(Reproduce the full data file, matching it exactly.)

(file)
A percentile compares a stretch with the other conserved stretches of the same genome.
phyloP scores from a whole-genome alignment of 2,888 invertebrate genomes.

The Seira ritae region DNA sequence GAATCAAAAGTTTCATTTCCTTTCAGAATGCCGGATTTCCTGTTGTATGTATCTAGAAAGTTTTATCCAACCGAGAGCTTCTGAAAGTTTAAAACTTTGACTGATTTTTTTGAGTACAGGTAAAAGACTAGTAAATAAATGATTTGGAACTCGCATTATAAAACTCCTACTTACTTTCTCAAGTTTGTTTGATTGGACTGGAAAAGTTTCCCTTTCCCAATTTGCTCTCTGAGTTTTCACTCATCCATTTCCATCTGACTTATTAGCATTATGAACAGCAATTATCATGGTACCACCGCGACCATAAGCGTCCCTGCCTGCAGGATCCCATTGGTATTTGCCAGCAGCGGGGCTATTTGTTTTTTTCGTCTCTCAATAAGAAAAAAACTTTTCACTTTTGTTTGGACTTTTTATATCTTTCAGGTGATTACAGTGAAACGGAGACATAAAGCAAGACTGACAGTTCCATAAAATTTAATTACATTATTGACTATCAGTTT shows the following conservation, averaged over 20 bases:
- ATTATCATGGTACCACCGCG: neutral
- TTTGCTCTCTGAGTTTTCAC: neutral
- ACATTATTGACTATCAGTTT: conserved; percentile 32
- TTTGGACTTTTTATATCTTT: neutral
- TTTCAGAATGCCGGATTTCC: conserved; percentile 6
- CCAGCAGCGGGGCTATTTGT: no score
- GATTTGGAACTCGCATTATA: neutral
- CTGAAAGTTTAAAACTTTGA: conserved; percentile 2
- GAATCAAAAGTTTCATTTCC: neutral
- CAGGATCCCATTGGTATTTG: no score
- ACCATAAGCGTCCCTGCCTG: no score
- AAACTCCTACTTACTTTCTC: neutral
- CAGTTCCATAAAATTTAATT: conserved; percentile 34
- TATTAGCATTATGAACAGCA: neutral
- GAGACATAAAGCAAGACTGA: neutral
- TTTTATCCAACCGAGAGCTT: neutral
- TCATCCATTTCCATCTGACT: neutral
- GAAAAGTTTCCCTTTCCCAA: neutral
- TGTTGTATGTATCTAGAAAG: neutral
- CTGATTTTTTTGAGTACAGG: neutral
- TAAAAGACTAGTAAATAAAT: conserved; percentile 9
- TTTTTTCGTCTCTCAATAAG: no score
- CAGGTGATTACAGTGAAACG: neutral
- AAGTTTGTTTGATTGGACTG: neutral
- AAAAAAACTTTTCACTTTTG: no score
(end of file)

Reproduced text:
A percentile compares a stretch with the other conserved stretches of the same genome.
phyloP scores from a whole-genome alignment of 2,888 invertebrate genomes.

The Seira ritae region DNA sequence GAATCAAAAGTTTCATTTCCTTTCAGAATGCCGGATTTCCTGTTGTATGTATCTAGAAAGTTTTATCCAACCGAGAGCTTCTGAAAGTTTAAAACTTTGACTGATTTTTTTGAGTACAGGTAAAAGACTAGTAAATAAATGATTTGGAACTCGCATTATAAAACTCCTACTTACTTTCTCAAGTTTGTTTGATTGGACTGGAAAAGTTTCCCTTTCCCAATTTGCTCTCTGAGTTTTCACTCATCCATTTCCATCTGACTTATTAGCATTATGAACAGCAATTATCATGGTACCACCGCGACCATAAGCGTCCCTGCCTGCAGGATCCCATTGGTATTTGCCAGCAGCGGGGCTATTTGTTTTTTTCGTCTCTCAATAAGAAAAAAACTTTTCACTTTTGTTTGGACTTTTTATATCTTTCAGGTGATTACAGTGAAACGGAGACATAAAGCAAGACTGACAGTTCCATAAAATTTAATTACATTATTGACTATCAGTTT shows the following conservation, averaged over 20 bases:
- ATTATCATGGTACCACCGCG: neutral
- TTTGCTCTCTGAGTTTTCAC: neutral
- ACATTATTGACTATCAGTTT: conserved; percentile 32
- TTTGGACTTTTTATATCTTT: neutral
- TTTCAGAATGCCGGATTTCC: conserved; percentile 6
- CCAGCAGCGGGGCTATTTGT: no score
- GATTTGGAACTCGCATTATA: neutral
- CTGAAAGTTTAAAACTTTGA: conserved; percentile 2
- GAATCAAAAGTTTCATTTCC: neutral
- CAGGATCCCATTGGTATTTG: no score
- ACCATAAGCGTCCCTGCCTG: no score
- AAACTCCTACTTACTTTCTC: neutral
- CAGTTCCATAAAATTTAATT: conserved; percentile 34
- TATTAGCATTATGAACAGCA: neutral
- GAGACATAAAGCAAGACTGA: neutral
- TTTTATCCAACCGAGAGCTT: neutral
- TCATCCATTTCCATCTGACT: neutral
- GAAAAGTTTCCCTTTCCCAA: neutral
- TGTTGTATGTATCTAGAAAG: neutral
- CTGATTTTTTTGAGTACAGG: neutral
- TAAAAGACTAGTAAATAAAT: conserved; percentile 9
- TTTTTTCGTCTCTCAATAAG: no score
- CAGGTGATTACAGTGAAACG: neutral
- AAGTTTGTTTGATTGGACTG: neutral
- AAAAAAACTTTTCACTTTTG: no score